The semi ‘spooky’ part of it is that the roadway is about 25′ above the floodplain, and the bottom land along there doesn’t drain fer snizit. Large stands of juvenile hardwoods and cypress on flat terrain with 3 to 6″ of water covering the ground. This is pretty normal for around here. Alledgedly, this is the area where Ponce de Leon went traipsing around looking for the fountain of youth. I imagine that being in his expedition ranked pretty high on the “this sucks” scale. Of the native creatures in our forests and bottom land, the mosquito reigns supreme. As do water moccasins.

      • As for Ponce, I’m a fan of “on stranger tides” (the book… by powers).
        Happily I live on northern europe. The most dangerous thing here is probably eating horse meat at the moment 😀

        • dfm I agree with you. I have lived where mosquitoes carry nasty lurgies like Dengue fever. Not a pleasant experience. I am also glad my garden only harbours wild squirrels, rampant hedgehogs the occasional escaped ferret, foxes, badgers and an assortment of small furry critters and harmless amphibians.No deadly creepy crawlies or bad tempered serpents 😀
          I am happy to be here apart from the long grey cold days. Even tose have their good points. Enjoying hot soup and snuggling under a warm duvet is heaven. It’s easier to get warm than days and nights of trying to cool down in tropical, humid high temperatures.

        • Speaking of Dengue fever. I caused a bit of a stir in my Spanish Language class in college. The assignment was to bring something Spanish related (with text) and discuss it in class. I brought in a roll of toilet paper. Complete with the line-art diagram of a mosquito and a warning about preventing Dengue fever. I had found the label a bit different than the typical teddy bears and butterflies on US toilet paper, and had saved the wrapper. I had to re-wrap a roll of paper so that it at least had the appearance it did when I had discovered it.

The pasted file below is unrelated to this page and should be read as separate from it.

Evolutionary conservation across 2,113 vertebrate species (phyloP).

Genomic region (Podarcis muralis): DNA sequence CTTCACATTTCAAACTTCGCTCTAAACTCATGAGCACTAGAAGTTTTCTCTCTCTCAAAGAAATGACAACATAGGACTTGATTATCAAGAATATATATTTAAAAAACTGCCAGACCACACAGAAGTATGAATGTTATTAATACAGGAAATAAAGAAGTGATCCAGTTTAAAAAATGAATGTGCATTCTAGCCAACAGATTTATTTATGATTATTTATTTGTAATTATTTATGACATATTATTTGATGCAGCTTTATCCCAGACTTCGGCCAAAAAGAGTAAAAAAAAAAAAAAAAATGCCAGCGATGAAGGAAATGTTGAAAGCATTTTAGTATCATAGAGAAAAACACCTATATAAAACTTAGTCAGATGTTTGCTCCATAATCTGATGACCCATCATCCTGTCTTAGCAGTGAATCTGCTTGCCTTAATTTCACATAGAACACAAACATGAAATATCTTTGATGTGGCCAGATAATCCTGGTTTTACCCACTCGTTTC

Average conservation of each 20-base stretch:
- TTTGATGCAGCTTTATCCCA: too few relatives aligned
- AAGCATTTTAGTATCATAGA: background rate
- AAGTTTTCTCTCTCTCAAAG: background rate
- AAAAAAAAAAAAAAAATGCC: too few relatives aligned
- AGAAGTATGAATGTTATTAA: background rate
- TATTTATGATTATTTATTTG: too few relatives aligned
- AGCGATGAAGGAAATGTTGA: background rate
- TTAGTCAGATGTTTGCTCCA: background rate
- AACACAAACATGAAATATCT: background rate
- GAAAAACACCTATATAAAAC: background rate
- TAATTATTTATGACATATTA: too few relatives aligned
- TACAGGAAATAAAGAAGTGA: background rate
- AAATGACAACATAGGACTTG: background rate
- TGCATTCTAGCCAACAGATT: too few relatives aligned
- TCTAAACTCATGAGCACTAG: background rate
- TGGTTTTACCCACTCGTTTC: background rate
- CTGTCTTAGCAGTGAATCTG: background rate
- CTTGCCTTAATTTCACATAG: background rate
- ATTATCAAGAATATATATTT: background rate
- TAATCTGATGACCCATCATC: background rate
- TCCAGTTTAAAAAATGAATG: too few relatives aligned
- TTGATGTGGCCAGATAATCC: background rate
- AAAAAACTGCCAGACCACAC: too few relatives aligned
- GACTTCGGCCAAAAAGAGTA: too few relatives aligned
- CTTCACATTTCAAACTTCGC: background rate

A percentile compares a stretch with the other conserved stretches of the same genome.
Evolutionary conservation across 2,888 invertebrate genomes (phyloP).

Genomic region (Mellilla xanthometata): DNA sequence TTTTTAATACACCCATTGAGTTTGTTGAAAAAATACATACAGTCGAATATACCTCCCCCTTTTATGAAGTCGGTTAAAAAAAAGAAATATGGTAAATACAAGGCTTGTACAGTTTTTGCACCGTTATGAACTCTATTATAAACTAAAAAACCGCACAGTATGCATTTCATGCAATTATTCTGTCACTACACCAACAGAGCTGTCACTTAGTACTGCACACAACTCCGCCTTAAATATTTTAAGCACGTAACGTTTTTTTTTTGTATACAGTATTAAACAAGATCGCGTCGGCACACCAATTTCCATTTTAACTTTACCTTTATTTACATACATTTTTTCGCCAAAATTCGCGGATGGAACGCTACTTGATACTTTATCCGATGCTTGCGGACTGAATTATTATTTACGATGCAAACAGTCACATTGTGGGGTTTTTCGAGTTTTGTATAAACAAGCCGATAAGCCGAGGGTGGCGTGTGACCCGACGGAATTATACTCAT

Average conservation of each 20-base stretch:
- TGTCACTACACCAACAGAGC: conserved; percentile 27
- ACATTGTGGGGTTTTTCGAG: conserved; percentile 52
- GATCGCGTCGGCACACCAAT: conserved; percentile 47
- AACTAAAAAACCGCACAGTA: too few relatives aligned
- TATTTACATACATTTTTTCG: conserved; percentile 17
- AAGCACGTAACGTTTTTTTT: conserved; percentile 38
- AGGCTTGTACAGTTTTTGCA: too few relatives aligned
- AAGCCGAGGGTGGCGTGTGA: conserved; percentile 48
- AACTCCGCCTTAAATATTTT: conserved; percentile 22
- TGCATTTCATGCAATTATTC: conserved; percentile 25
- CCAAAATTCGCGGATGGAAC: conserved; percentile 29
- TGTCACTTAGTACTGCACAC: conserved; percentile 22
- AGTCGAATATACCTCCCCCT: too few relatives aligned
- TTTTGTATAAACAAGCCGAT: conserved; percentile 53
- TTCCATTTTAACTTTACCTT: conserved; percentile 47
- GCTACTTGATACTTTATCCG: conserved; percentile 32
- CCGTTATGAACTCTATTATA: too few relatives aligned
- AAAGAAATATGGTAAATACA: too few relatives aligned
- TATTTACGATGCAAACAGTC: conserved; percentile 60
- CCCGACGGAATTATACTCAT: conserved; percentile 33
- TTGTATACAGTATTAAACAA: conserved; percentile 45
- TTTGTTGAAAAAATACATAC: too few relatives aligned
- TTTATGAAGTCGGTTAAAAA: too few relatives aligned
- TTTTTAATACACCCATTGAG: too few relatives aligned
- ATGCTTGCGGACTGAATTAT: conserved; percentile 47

My discussion was more along the quality of the original toilet paper with respect to the rewrapped US variety. I firmly believe that the original roll came with a grit rating, akin to how sandpaper is rated. It wasn’t due to the origin of the paper, it was the intended consumer. Bulk purchased paper for office / factory settings usually has a higher durabilty (and lower relative grit) than you find for home use. I was subsequently labled as culturally insensitive, though I had the highest graded thesis in the class. (I did a fairly in-depth peice about the pre-history of the Iberian peninsula) Those of you who have read some of my posts have an idea of the amount of data I provided. It was about that intense.

          BTW, Dengue is an issue in tropical regions… such as Panama. (skeeters + diseases in the area = not a good thing)

          GL Edit: Really embarrassing typo corrected.

  11. Notice theres been a few quakes under the northern part of Vatnajokull. Guess these are more signs of unrest there?

  12. http://www.reuters.com/article/2013/02/26/us-peru-volcano-idUSBRE91P14B20130226

    “Hundreds of quakes shake villages around smoking Peruvian volcano”

    This may be worth paying attention to. The listed eruptions haven’t been noteworthy, but the GVP summary says otherwise.

    From GVP: “Holocene activity has consisted of plinian eruptions followed by emission of voluminous andesitic and dacitic lava flows, which form an extensive apron around the volcano on all sides but the south. Records of historical eruptions of Sabancaya date back to 1750.”